Wednesday, August 1, 2018

Jacob Arnold Bigler and Two Wives: Pauline Ott and Elizabeth Rosetta Krebs



Jacob Arnold Bigler 
Elizabeth Rosetta Krebs Bigler 
 
Pauline Ott Bigler  


The following is a composite of information found on Family Search as well as a history in the Relic Home files written by an unknown descendent


Jacob Arnold Bigler Immigrant from Switzerland. Came to America as a young man seeking excitement and adventure.

He enlisted in the Army hoping to see the wild west. His calvary was sent to Utah in 1872; their assignment was to stop a minor Indian uprising.

He ended up in Mt. Pleasant, Utah. While camped in Mt. Pleasant just outside the city he first heard the singing of some beautiful hymns in the native tongue of his Swiss countrymen. He was aroused to curiosity and longed to meet those who were singing. He spoke several languages, was well educated and a polished gentleman. He had always had the advantages of a lovely home, money and culture. He visited the Cottage meetings and was immediately impressed by the teachings of the gospel.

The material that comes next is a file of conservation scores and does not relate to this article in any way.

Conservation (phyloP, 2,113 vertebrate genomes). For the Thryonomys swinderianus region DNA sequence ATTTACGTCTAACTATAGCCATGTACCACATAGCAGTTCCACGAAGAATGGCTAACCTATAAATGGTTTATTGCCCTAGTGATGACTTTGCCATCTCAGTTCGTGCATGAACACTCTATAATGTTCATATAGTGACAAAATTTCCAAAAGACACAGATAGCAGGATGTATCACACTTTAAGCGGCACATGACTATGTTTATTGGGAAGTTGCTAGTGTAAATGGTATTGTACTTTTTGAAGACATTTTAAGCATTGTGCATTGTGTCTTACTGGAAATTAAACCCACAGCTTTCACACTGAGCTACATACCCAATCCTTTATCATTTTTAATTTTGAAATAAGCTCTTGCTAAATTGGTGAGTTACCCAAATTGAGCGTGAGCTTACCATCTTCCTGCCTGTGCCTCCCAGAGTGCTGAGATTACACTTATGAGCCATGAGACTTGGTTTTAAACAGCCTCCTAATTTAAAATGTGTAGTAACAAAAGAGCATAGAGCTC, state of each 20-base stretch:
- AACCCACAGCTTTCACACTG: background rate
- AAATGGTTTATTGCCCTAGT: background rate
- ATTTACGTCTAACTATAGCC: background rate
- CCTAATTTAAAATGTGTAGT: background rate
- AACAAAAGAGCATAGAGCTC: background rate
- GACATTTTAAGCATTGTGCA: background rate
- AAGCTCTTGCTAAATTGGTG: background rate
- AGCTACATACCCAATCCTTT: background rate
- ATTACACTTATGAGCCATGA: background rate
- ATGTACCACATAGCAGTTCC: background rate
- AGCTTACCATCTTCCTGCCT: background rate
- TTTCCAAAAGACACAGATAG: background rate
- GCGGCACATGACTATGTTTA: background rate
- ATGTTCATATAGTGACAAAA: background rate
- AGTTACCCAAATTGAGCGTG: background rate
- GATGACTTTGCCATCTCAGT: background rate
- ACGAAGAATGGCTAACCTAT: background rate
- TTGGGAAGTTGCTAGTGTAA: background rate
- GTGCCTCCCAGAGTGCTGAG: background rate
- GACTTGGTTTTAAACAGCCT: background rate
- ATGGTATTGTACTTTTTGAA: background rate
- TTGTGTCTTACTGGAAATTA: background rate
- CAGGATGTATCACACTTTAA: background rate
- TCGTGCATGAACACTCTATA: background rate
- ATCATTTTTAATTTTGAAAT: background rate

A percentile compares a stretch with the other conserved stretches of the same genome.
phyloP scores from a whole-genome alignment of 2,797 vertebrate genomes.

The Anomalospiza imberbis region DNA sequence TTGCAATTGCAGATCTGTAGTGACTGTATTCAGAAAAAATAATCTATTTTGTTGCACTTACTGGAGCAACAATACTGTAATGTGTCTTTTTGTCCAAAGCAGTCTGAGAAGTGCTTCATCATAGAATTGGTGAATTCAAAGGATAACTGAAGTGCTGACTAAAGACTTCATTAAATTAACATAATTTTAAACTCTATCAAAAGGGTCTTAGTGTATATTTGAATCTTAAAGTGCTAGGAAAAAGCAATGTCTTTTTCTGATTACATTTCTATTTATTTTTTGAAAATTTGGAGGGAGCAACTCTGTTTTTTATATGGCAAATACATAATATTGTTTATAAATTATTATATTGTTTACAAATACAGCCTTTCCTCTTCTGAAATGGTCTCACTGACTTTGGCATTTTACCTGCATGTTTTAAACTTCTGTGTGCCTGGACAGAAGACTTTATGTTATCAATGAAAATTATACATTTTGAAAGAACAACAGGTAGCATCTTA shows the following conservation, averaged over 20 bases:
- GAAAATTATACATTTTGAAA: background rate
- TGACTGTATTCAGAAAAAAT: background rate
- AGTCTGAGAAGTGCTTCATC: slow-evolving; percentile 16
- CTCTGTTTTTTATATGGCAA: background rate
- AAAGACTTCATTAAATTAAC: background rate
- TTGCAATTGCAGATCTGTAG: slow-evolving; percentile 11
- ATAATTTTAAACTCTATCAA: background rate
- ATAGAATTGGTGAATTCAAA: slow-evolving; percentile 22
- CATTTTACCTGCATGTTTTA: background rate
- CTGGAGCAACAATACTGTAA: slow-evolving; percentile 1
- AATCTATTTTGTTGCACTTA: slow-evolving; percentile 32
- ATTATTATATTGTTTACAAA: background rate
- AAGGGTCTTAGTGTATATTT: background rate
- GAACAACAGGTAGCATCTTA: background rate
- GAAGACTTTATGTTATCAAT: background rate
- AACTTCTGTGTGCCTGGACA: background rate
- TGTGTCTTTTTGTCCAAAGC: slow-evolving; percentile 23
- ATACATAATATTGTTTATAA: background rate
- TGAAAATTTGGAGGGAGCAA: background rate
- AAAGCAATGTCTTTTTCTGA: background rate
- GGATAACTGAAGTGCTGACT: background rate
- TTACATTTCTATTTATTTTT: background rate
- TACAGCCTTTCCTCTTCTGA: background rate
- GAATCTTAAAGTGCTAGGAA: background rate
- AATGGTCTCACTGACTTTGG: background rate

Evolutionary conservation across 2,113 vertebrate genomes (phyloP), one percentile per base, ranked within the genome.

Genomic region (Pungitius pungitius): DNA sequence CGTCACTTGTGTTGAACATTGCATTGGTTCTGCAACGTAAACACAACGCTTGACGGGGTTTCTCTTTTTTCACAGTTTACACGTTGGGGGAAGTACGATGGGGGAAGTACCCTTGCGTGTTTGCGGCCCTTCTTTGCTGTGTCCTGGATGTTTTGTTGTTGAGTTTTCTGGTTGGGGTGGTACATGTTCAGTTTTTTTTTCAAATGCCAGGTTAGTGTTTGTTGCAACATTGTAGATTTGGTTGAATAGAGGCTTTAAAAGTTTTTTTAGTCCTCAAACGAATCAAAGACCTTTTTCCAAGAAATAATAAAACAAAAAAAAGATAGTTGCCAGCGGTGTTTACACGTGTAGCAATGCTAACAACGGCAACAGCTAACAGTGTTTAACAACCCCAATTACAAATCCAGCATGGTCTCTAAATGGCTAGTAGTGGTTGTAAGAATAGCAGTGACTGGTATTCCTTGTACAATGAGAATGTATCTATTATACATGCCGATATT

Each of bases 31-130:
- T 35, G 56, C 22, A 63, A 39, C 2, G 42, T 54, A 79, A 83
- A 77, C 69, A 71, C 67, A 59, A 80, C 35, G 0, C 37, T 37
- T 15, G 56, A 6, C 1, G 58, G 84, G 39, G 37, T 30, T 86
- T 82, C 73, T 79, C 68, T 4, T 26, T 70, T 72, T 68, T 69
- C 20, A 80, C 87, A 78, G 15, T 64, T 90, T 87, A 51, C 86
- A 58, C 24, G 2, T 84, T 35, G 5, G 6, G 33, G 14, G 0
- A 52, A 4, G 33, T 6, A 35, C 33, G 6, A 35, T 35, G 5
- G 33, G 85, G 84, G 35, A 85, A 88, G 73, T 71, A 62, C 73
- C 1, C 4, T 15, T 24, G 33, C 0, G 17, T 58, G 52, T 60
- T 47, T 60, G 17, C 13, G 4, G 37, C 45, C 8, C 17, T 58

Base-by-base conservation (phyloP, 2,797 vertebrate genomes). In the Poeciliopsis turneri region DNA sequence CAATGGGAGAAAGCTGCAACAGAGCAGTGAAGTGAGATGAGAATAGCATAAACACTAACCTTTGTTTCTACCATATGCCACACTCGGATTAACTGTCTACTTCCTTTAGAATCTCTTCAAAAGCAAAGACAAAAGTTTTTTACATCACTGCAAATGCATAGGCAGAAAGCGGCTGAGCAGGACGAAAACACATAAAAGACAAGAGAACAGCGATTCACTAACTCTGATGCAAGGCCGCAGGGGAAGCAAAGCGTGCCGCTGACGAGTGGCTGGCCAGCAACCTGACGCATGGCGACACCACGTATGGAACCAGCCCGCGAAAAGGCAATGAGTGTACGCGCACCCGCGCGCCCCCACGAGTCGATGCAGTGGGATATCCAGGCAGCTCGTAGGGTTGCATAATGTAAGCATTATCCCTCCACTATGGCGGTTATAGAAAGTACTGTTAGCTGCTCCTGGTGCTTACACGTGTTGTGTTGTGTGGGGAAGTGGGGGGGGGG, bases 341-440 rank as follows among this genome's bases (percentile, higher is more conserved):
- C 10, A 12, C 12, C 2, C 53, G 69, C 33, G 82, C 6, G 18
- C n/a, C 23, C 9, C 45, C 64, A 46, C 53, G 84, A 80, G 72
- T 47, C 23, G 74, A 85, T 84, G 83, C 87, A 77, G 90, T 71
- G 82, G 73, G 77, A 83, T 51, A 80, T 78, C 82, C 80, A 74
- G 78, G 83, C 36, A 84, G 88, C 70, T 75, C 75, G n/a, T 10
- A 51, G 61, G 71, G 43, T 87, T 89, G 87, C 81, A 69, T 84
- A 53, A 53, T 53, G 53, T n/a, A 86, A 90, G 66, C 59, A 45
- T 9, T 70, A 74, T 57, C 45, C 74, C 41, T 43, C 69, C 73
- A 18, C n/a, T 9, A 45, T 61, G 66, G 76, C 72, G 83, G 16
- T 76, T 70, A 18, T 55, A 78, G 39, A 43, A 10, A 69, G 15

He deserted the army at this time because he couldn’t get the religion he had heard about out of his mind. He wanted to be baptized. He had so much faith that the Lord would protect him that even with a warrant out for his arrest, he was not apprehended. He was never identified although several times he was approached by officers and questioned.

He went to the mountains to herd sheep for the winter to be less conspicuous. It was here that he broke his leg. Several days elapsed before he could get help, and he lay there in pain all that time.